Can we talk first about Ezra Koenig's outfit?
On Saturday night, the Vampire Weekend frontman strode onto the stage of the Hollywood Bowl wearing a black jumpsuit with the pant legs rolled up to clam-digging level, his feet encased in chunky white Dad sneakers.
It wasn't the look you'd expect from the leader of one of indie rock's most celebrated bands, nor from a guy who's become a kind of chattering-class sex symbol.
Yet Koenig fits both of those descriptions like -- well, like something more tailored than a baggy jumpsuit.
In May, he and the rest of Vampire Weekend -- bassist Chris Baio, drummer Chris Tomson and multi-instrumentalist Rostam Batmanglij -- scored their second No. 1 album with "Modern Vampires of the City," a beautiful and enigmatic record that demonstrates remarkable growth from the group's early songs about college and East Coast society.
And Saturday, when Koenig tossed his perfect hair during “Cape Cod Kwassa Kwassa,” more than a few young women in the capacity crowd squealed like they were staring at
"Everybody have a good summer?" the singer asked, summoning the enveloping charm of a campus dreamboat at the start of senior year.
His easeful manner made you think that Koenig was feeling good about Vampire Weekend’s graduation after not very many years to mega-venues such as the Bowl and Brooklyn’s cavernous
But then what of those ungainly clothes?
Perhaps they were Koenig's defense against slipping too readily into the pop-star experience, a self-checking device intended to put some distance between his band and, say, Styles'.
The outfit wasn't his only such bulwark.
Though they carry melodies as luscious as those of Paul Simon, the complicated songs on "Modern Vampires" resist easy parsing as they consider questions of faith and mortality -- and how one's ideas about them shift as one grows up.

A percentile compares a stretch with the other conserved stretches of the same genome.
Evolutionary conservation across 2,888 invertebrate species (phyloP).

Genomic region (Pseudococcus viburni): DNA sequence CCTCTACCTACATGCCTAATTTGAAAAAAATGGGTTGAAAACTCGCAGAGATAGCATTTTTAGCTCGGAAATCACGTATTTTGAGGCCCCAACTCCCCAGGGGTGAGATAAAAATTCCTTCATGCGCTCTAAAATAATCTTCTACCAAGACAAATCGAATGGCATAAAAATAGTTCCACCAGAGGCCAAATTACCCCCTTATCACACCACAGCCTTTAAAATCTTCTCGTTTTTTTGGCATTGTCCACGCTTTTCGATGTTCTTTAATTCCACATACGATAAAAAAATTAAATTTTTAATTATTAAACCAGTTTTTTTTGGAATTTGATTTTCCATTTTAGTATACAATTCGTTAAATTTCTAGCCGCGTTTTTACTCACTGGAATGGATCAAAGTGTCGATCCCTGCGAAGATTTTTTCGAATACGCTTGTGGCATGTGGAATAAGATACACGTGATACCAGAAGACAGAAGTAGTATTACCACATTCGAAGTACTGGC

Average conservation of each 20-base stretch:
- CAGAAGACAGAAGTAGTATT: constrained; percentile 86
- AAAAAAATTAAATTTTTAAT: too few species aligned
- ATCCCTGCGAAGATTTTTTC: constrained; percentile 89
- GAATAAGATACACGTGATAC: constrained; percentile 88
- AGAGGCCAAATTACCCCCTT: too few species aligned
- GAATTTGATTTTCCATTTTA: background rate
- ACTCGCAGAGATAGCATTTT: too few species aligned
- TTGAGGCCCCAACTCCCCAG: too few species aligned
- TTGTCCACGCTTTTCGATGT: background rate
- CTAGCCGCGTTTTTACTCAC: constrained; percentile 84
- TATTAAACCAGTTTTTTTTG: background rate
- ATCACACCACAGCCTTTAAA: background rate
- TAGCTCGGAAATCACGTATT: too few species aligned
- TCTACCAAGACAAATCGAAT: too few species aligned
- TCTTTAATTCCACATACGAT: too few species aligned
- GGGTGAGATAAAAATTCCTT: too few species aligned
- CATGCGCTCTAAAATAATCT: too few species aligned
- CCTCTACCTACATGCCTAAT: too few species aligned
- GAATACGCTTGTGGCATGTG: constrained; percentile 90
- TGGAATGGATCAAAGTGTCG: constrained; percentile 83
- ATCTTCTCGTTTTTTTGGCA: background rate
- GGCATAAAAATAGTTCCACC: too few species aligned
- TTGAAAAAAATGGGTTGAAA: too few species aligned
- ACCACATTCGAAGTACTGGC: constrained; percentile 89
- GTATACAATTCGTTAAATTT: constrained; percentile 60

At the Bowl, Koenig preserved their mysteries, steering his way coolly through "Unbelievers" and "Step" -- in which he sang, "Wisdom's a gift but you'd trade it for youth / Age is an honor, it's still not the truth" -- with a knowing half-smile that hardly opened up a world of understanding.
He was even more inscrutable in "A-Punk," an uptempo hit from the band's 2008 debut, which he sang here with his left hand tucked casually in a pocket -- a gesture of nonchalance at strategic odds with the music's urgent gallop.
Yet if Koenig was unsure about clarifying his ideas for a mass audience -- an apparent reluctance, by the way, that didn't discourage several fans from running toward the stage for a closer glimpse -- his bandmates seemed more willing, particularly Tomson, who powered the group's set with muscular precision.
In "Giving Up the Gun," from 2010's "Contra," the drummer did an almost-comical fill that recalled Phil Collins' in "In the Air Tonight." And throughout the concert, Batmanglij added texture on guitar and a number of keyboards, juicing "Diane Young" with synthesized horn blasts and sending the delicate slide-guitar licks of "Hannah Hunt" floating up toward the Bowl's back rows.
Following "Hannah Hunt," which began the band's encore, Koenig thanked the crowd for coming and said it was "that time of the night" -- the show-closing moment for "Walcott," one of Vampire Weekend's first signature songs.
Anxious but jubilant, it's an upper-crust cri de coeur in which the singer yelps, "Don't you wanna get out of Cape Cod tonight?" And as several thousand fans freaked out to the song's thumping beat, it was possible for a second to see Koenig's jumpsuit another way -- not as a sign of his artistic temperament but as the uniform of a guy simply showing up for work.